these different types of relationships helps increase revenue and virality while reducing churn. A social
gaming company such as Zynga will thus try to improve the player experience to make every aspect of the
game more profitable. Technology from Vertica Systems, an analytic database management company,
helps solve this problem. Vertica?s Massively Parallel Processing (MPP) architecture enables customers to
deploy its analytics platform using industry standard hardware or cloud solutions as building blocks called
?nodes.? Users can build clusters consisting of 1, 10, or 100 or more nodes, putting thousands of
processors, terabytes of computer memory, and petabytes of disk storage to work as a single parallel
A small start?up company can deploy Vertica on a single node, adding new nodes as needed. Vertica?s data
warehouse is columnar, which means that data are stored in columns instead of rows. This allows Zynga?s
data to be more tightly compressed, at a rate of 10 to 1 (10 terabytes of data become 1 terabyte of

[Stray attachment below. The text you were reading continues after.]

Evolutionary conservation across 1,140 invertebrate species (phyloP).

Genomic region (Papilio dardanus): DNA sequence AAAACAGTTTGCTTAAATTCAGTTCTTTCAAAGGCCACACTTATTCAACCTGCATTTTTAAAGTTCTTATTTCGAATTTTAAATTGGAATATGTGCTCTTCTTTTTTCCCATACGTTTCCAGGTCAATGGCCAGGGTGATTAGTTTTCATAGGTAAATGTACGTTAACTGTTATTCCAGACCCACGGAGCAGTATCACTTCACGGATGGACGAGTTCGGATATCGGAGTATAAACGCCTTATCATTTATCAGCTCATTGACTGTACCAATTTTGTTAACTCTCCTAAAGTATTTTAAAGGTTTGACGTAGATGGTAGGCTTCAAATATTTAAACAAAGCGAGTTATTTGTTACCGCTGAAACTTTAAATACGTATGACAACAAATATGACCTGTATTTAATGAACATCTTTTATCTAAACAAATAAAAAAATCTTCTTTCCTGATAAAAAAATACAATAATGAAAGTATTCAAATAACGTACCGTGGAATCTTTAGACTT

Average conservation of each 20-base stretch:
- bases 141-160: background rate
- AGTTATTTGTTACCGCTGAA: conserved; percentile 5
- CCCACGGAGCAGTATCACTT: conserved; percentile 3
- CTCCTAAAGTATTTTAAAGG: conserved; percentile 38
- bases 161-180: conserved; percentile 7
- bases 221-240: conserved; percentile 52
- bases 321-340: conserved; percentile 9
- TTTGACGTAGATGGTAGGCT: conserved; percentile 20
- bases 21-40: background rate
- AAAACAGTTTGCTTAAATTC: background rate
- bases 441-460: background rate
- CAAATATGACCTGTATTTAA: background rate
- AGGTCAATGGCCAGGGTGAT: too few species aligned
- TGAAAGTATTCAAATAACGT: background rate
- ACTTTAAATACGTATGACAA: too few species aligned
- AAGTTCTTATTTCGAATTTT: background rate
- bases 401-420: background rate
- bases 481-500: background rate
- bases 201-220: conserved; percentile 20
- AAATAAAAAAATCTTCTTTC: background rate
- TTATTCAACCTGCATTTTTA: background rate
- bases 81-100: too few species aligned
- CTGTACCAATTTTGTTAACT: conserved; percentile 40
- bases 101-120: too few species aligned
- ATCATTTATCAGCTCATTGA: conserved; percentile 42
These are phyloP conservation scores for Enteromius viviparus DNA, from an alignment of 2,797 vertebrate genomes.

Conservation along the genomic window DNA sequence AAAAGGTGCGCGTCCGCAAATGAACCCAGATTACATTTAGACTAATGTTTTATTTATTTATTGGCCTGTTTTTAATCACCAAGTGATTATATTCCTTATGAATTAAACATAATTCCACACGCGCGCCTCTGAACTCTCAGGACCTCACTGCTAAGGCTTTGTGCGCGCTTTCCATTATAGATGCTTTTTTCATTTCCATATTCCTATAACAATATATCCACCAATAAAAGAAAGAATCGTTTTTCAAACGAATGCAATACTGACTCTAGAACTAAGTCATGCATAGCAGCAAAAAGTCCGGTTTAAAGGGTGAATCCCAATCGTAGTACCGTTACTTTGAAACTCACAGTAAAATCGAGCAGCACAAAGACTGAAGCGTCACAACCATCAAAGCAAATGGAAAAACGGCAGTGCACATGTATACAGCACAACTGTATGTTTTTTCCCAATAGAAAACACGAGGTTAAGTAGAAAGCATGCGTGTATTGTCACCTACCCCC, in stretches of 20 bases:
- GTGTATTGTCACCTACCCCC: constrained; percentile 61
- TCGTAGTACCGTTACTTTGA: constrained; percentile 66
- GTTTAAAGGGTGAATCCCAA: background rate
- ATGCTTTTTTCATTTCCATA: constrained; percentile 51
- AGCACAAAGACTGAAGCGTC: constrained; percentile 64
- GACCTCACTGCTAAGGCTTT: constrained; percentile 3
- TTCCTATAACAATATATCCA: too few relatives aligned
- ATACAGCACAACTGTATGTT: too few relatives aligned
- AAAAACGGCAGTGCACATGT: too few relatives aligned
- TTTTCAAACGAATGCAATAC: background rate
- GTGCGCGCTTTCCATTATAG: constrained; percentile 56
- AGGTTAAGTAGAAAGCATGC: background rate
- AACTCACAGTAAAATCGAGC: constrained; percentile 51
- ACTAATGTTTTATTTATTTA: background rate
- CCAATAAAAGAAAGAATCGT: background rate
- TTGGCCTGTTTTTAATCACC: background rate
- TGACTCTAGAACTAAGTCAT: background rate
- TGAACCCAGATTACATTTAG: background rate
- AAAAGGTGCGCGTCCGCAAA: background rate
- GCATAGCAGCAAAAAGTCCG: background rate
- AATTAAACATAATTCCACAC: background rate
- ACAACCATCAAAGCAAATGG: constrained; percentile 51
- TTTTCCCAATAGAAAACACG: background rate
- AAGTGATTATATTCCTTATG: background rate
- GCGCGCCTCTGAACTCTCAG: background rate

compressed data). Vertica?s data warehouse is able to work with this compressed data, which improves
performance by reducing processor demands, memory, and disk input/output at processing time.
Traditional database management systems can?t work with compressed data. As a result, Zynga achieves
rates of performance that are 50 to 100 times faster than the data warehouses used by other companies.
Vertica software is also able to manipulate the database for social graph analysis, transposing all of an
individual user?s interactions with other users into a single row, and it can do this quickly. Relational
database platforms are unable to cope with the massive volume of data created by all the connections in a
social graph. Zynga?s social graph?related data are streamed in real time to a dedicated Vertica cluster
where the graph is generated daily. Every night, the models resulting from this graph are fed back into its
games for use the next day. Zynga runs as many as 130 experiments to tweak and adjust its games each day
and then observe how players react. Within minutes after releasing a new feature, Zynta is able to find out
whether millions of players liked it or not. On the basis of this new knowledge, Zynga may make as many